Published 15 April 2015

Police trained to combat wildlife crime in Odisha

Odisha, India, April 2015 - Recognizing the importance of involving police officials for combating wildlife crimes, TRAFFIC is collaborating with the Criminal Investigations Department (CID) of the State police force to strengthen wildlife law enforcement in Odisha, India.  Keeping in mind the strategic, yet vulnerable geographic location of Odisha State and its rich wildlife resources, the wildlife law enforcement capacity building training workshop was organised specifically for the police officials on 9 April 2015 at the Police Headquarters in Cuttack, in eastern Odisha.

Workshop participants. © TRAFFIC

Over 60 police officials at cutting edge levels from nearly 55 police stations located in the vicinity of the Protected Areas (PAs) of Odisha participated in the workshop.

The training workshop was inaugurated by the State Director General of Police, (DGP) Mr Sanjeev Marik, the senior most and highly experienced Indian Police Service Officer of Odisha. In his inaugural speech, he said, "Although the laws related to wildlife and environmental crimes have been in place since 1970s and 1980s, there is a lack of awareness and knowledge about such legislations among enforcement agencies such as police. Further, a perception looms that forest department is solely responsible for the implementation of wildlife laws. This needs to change.”  Mr Marik also assured full support of Police for fighting wildlife crime in the region.  

Mr B K Sharma, Additional Director General of Police (ADGP), CID branch of Odisha Police who has been responsible for busting several serious wildlife crime cases during his long tenure with the Central Bureau of Investigations (CBI) in New Delhi, spoke about the growing menace of wildlife crimes. He emphasised on the need to consider wildlife preservation as a matter of national prestige and dignity and that wildlife crime has to be considered at par with other severe felonies. He also stressed on the significant role that the Police can play in combating wildlife crime.

Mr Sharma added that wildlife crime has become highly organised and unless a matching skill development is attained by the police officials it will be very hard to curb this.

Dr. Shekhar Niraj, Head of TRAFFIC in India, gave an overview of illegal wildlife trade in India in the technical session during the workshop. He presented the latest information on wildlife crime hubs, species involved in trade, changes in demands and supply dynamics, identification of specimens in trade and various drivers of illegal wildlife trade and poaching. He also said, “Like many other States, Odisha is  facing a threat from wildlife crime and it is crucial for the police to be well versed with the legislation, tools and techniques to fight this, especially in urban trade and export hubs that serve as major collection and smuggling hubs for wildlife products."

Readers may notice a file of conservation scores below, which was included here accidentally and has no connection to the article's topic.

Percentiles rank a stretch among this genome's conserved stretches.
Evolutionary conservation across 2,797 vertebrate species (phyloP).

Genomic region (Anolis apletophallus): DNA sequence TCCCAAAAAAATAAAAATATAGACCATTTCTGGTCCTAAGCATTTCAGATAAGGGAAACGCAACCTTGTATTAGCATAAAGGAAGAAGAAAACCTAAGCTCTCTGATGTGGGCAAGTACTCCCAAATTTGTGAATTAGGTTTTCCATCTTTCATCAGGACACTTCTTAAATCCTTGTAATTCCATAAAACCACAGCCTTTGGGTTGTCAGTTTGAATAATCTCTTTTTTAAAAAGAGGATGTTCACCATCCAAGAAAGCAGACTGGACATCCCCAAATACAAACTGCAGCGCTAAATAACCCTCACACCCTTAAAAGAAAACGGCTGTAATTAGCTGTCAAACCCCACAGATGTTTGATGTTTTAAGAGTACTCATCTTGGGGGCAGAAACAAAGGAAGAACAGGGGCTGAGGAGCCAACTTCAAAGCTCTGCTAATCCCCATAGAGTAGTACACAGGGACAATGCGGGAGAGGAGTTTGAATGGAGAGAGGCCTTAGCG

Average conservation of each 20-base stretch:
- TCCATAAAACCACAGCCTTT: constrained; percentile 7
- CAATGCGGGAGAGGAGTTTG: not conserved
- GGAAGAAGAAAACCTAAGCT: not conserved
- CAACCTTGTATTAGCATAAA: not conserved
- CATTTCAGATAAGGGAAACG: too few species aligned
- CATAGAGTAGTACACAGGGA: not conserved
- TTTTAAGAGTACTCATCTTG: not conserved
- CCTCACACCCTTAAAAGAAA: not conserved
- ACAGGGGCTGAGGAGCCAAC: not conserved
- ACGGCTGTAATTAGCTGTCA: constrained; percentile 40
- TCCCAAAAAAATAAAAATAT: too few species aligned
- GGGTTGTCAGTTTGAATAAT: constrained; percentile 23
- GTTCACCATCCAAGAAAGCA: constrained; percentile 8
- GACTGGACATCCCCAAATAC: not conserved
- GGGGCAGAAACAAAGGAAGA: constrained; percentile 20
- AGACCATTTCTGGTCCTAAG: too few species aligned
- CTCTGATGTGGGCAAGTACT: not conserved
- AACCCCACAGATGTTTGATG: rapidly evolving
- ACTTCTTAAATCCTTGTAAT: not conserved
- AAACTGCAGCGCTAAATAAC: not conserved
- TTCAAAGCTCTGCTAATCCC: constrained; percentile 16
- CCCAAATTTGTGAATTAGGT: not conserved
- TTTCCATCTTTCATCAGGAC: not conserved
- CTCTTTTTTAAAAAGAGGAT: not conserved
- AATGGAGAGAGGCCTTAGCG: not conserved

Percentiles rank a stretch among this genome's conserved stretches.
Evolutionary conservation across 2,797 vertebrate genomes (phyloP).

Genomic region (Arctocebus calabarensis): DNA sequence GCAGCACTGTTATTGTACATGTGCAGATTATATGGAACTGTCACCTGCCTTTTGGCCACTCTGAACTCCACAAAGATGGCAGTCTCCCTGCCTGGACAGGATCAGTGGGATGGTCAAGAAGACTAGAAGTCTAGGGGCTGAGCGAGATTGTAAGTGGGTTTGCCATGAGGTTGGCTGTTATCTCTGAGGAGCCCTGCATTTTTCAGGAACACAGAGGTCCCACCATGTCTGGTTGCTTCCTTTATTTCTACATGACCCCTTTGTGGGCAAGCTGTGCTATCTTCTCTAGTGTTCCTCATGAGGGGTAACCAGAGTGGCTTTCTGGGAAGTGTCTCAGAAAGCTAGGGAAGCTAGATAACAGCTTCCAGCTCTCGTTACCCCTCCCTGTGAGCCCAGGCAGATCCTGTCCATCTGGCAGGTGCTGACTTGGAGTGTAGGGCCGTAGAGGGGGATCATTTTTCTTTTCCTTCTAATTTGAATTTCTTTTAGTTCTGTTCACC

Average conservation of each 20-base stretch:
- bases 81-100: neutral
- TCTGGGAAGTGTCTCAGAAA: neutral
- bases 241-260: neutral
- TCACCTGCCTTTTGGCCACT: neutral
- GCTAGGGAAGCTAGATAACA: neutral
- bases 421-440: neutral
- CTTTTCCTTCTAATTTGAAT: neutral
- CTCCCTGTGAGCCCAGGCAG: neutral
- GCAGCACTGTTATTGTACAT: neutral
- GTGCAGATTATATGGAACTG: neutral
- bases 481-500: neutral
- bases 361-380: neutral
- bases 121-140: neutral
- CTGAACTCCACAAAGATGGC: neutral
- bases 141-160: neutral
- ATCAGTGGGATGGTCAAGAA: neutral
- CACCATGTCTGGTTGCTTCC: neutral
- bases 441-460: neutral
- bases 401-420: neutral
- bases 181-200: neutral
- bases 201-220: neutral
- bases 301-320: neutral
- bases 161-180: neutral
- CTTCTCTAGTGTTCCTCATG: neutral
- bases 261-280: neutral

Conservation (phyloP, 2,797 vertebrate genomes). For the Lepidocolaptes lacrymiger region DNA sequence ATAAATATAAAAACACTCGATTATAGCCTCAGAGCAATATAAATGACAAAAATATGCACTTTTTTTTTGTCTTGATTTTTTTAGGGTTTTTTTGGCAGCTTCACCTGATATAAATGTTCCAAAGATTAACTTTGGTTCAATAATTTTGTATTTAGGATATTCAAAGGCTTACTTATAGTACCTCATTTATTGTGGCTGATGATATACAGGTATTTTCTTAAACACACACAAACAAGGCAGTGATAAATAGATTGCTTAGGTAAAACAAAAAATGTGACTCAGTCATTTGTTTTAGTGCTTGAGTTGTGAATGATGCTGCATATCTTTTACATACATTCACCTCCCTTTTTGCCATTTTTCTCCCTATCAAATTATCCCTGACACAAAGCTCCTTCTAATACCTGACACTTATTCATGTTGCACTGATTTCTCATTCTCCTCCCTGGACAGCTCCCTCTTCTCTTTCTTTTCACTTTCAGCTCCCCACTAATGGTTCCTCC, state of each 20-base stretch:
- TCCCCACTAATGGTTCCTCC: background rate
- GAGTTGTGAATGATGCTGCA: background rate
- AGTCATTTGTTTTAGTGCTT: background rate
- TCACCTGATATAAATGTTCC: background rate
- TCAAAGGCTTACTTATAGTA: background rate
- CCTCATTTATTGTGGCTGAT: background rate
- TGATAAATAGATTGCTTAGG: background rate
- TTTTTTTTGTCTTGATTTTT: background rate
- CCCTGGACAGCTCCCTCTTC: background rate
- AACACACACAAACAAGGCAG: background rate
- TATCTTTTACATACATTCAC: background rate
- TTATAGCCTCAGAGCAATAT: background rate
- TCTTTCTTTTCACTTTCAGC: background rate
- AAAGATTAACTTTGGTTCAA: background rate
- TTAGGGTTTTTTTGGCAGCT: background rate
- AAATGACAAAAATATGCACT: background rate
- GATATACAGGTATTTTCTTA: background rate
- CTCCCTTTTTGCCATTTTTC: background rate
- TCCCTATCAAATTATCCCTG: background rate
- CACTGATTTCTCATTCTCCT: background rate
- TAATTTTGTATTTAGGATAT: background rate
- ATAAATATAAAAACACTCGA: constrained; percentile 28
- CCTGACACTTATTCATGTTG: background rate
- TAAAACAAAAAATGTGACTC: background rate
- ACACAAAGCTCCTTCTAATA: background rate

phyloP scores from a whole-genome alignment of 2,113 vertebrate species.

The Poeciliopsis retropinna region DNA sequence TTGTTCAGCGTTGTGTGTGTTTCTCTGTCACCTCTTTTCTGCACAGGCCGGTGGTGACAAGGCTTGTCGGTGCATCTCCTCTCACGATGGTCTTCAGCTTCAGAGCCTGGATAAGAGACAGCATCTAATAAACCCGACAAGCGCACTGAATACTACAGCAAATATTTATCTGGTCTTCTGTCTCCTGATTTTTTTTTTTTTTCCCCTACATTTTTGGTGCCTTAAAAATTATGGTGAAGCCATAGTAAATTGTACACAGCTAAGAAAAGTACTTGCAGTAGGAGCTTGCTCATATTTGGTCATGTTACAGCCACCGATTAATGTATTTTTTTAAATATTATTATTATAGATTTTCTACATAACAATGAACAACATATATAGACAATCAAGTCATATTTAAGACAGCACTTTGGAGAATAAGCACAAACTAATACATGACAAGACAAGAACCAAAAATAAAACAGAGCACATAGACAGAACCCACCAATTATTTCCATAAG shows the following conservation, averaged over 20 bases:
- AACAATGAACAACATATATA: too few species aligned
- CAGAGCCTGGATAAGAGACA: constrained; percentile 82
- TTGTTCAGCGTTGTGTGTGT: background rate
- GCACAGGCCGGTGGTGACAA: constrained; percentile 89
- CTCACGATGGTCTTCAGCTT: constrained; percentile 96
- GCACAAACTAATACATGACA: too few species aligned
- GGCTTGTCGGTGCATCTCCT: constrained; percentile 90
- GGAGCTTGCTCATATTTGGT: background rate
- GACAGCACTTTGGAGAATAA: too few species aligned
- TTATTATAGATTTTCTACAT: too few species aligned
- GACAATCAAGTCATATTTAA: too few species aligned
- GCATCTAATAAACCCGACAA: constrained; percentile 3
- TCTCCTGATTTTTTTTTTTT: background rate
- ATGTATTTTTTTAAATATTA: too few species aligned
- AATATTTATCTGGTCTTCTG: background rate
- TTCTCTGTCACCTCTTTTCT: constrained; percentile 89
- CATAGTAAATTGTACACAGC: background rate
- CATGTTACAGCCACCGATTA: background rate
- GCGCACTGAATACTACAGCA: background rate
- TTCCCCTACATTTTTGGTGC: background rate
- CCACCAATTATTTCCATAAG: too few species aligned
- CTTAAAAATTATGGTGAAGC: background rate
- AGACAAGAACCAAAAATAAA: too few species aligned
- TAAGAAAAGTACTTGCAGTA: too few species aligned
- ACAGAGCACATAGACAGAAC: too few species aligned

TRAFFIC’s resource team including experts from various fields of law and enforcement conducted specialized sessions during the workshop. Interactive sessions were conducted on the use of intelligence collection and collation by TRAFFIC’s core and domain experts, including Mr Varun Kapoor, a highly skilled IPS officer. Besides this, a session on wildlife laws and applications of corroborative laws was conducted by senior lawyer, Mr Saurabh Sharma. Sessions on species and specimen identification, DNA fingerprinting and wildlife forensics were led by Dr S P Goyal, former senior scientist at the Wildlife Institute of India. An intelligence collection and investigations session was led by a senior officer from the Wildlife Crime Control Bureau of India (WCCB), Mr Nishant Verma.

Participants also received intensive field training session on surveillance, seizure and interrogation, wildlife crime scene investigation, identifying and dismantling traps set up for poaching, conducted by Tamil Nadu based Special Task Force Expert trainers. The participants learnt about identifying marine species through actual samples of marine and coastal species. A special session using confiscated wildlife products was conducted by experts from WCCB for identification of wildlife parts and derivatives commonly found in illegal wildlife trade.

The police officials in Odisha evinced keen interest in learning various techniques to curb wildlife crime and were constantly involved through queries. They also shared their experiences during both the technical and field sessions. Their interests and commitment could be gauged from the enthusiasm they showed for the programme by attending and keenly participating in all the sessions.

Mr B K Sharma, the ADGP, CID, concluded the training session with expression of hope that this training would lay a foundation for better and effective involvement of police officials in curbing poaching and illegal wildlife trade in the State. He thanked TRAFFIC and its core team of experienced and highly professional domain experts from different fields who worked tirelessly to conduct this training programme in the classroom and field. He rated the training programme as highly successful and objective.

The workshop was well received by both electronic and print media.